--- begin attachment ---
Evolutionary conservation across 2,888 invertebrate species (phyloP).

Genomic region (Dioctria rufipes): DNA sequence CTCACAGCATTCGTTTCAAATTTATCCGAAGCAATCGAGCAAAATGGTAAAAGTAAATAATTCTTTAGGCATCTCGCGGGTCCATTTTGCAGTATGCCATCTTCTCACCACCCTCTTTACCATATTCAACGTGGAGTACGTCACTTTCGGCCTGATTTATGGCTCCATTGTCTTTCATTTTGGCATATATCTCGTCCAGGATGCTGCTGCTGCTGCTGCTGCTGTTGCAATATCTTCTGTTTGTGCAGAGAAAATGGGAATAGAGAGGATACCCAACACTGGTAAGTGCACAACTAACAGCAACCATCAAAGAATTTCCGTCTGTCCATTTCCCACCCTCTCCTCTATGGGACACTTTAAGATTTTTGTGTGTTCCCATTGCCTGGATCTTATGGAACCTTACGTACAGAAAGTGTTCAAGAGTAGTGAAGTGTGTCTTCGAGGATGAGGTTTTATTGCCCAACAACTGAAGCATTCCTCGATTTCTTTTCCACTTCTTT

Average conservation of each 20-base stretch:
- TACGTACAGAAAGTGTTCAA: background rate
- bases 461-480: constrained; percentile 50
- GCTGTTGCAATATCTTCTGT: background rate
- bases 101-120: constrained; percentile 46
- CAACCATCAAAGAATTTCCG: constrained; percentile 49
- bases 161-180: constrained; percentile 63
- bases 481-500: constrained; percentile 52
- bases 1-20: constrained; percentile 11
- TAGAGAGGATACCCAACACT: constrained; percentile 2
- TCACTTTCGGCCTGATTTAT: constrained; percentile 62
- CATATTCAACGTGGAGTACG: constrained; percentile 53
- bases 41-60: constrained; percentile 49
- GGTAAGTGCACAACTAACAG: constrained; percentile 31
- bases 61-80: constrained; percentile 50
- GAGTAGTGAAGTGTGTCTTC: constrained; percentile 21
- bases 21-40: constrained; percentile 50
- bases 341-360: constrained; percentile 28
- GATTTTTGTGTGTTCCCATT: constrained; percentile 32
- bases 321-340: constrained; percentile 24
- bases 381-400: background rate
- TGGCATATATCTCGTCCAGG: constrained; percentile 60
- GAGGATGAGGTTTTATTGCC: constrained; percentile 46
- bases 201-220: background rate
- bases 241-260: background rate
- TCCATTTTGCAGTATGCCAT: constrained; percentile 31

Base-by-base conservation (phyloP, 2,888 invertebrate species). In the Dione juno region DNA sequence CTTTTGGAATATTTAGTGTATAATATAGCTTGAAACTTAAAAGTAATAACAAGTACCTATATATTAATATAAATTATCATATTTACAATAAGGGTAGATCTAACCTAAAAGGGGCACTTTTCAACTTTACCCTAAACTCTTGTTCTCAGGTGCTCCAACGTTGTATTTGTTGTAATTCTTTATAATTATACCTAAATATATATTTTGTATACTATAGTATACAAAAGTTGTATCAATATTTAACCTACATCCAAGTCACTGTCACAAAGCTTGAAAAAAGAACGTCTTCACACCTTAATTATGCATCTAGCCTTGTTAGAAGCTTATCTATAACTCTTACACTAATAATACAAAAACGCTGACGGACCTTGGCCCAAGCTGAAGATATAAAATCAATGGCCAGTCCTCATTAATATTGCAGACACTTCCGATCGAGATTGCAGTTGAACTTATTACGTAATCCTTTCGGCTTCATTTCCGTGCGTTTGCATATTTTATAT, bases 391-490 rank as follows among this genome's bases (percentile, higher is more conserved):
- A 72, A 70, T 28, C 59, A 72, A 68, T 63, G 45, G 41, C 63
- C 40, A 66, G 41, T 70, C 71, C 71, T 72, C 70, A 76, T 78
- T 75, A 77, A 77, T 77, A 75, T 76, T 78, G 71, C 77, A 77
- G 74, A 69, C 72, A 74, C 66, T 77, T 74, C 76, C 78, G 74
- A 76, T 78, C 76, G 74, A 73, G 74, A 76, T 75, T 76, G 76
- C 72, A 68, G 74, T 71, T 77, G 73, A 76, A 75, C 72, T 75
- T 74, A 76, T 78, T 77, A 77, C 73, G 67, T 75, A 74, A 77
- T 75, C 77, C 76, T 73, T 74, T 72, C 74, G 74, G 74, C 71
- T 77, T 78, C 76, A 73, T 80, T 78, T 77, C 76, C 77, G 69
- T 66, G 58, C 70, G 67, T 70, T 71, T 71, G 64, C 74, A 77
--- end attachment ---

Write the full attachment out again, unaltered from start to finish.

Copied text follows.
Evolutionary conservation across 2,888 invertebrate species (phyloP).

Genomic region (Dioctria rufipes): DNA sequence CTCACAGCATTCGTTTCAAATTTATCCGAAGCAATCGAGCAAAATGGTAAAAGTAAATAATTCTTTAGGCATCTCGCGGGTCCATTTTGCAGTATGCCATCTTCTCACCACCCTCTTTACCATATTCAACGTGGAGTACGTCACTTTCGGCCTGATTTATGGCTCCATTGTCTTTCATTTTGGCATATATCTCGTCCAGGATGCTGCTGCTGCTGCTGCTGCTGTTGCAATATCTTCTGTTTGTGCAGAGAAAATGGGAATAGAGAGGATACCCAACACTGGTAAGTGCACAACTAACAGCAACCATCAAAGAATTTCCGTCTGTCCATTTCCCACCCTCTCCTCTATGGGACACTTTAAGATTTTTGTGTGTTCCCATTGCCTGGATCTTATGGAACCTTACGTACAGAAAGTGTTCAAGAGTAGTGAAGTGTGTCTTCGAGGATGAGGTTTTATTGCCCAACAACTGAAGCATTCCTCGATTTCTTTTCCACTTCTTT

Average conservation of each 20-base stretch:
- TACGTACAGAAAGTGTTCAA: background rate
- bases 461-480: constrained; percentile 50
- GCTGTTGCAATATCTTCTGT: background rate
- bases 101-120: constrained; percentile 46
- CAACCATCAAAGAATTTCCG: constrained; percentile 49
- bases 161-180: constrained; percentile 63
- bases 481-500: constrained; percentile 52
- bases 1-20: constrained; percentile 11
- TAGAGAGGATACCCAACACT: constrained; percentile 2
- TCACTTTCGGCCTGATTTAT: constrained; percentile 62
- CATATTCAACGTGGAGTACG: constrained; percentile 53
- bases 41-60: constrained; percentile 49
- GGTAAGTGCACAACTAACAG: constrained; percentile 31
- bases 61-80: constrained; percentile 50
- GAGTAGTGAAGTGTGTCTTC: constrained; percentile 21
- bases 21-40: constrained; percentile 50
- bases 341-360: constrained; percentile 28
- GATTTTTGTGTGTTCCCATT: constrained; percentile 32
- bases 321-340: constrained; percentile 24
- bases 381-400: background rate
- TGGCATATATCTCGTCCAGG: constrained; percentile 60
- GAGGATGAGGTTTTATTGCC: constrained; percentile 46
- bases 201-220: background rate
- bases 241-260: background rate
- TCCATTTTGCAGTATGCCAT: constrained; percentile 31

Base-by-base conservation (phyloP, 2,888 invertebrate species). In the Dione juno region DNA sequence CTTTTGGAATATTTAGTGTATAATATAGCTTGAAACTTAAAAGTAATAACAAGTACCTATATATTAATATAAATTATCATATTTACAATAAGGGTAGATCTAACCTAAAAGGGGCACTTTTCAACTTTACCCTAAACTCTTGTTCTCAGGTGCTCCAACGTTGTATTTGTTGTAATTCTTTATAATTATACCTAAATATATATTTTGTATACTATAGTATACAAAAGTTGTATCAATATTTAACCTACATCCAAGTCACTGTCACAAAGCTTGAAAAAAGAACGTCTTCACACCTTAATTATGCATCTAGCCTTGTTAGAAGCTTATCTATAACTCTTACACTAATAATACAAAAACGCTGACGGACCTTGGCCCAAGCTGAAGATATAAAATCAATGGCCAGTCCTCATTAATATTGCAGACACTTCCGATCGAGATTGCAGTTGAACTTATTACGTAATCCTTTCGGCTTCATTTCCGTGCGTTTGCATATTTTATAT, bases 391-490 rank as follows among this genome's bases (percentile, higher is more conserved):
- A 72, A 70, T 28, C 59, A 72, A 68, T 63, G 45, G 41, C 63
- C 40, A 66, G 41, T 70, C 71, C 71, T 72, C 70, A 76, T 78
- T 75, A 77, A 77, T 77, A 75, T 76, T 78, G 71, C 77, A 77
- G 74, A 69, C 72, A 74, C 66, T 77, T 74, C 76, C 78, G 74
- A 76, T 78, C 76, G 74, A 73, G 74, A 76, T 75, T 76, G 76
- C 72, A 68, G 74, T 71, T 77, G 73, A 76, A 75, C 72, T 75
- T 74, A 76, T 78, T 77, A 77, C 73, G 67, T 75, A 74, A 77
- T 75, C 77, C 76, T 73, T 74, T 72, C 74, G 74, G 74, C 71
- T 77, T 78, C 76, A 73, T 80, T 78, T 77, C 76, C 77, G 69
- T 66, G 58, C 70, G 67, T 70, T 71, T 71, G 64, C 74, A 77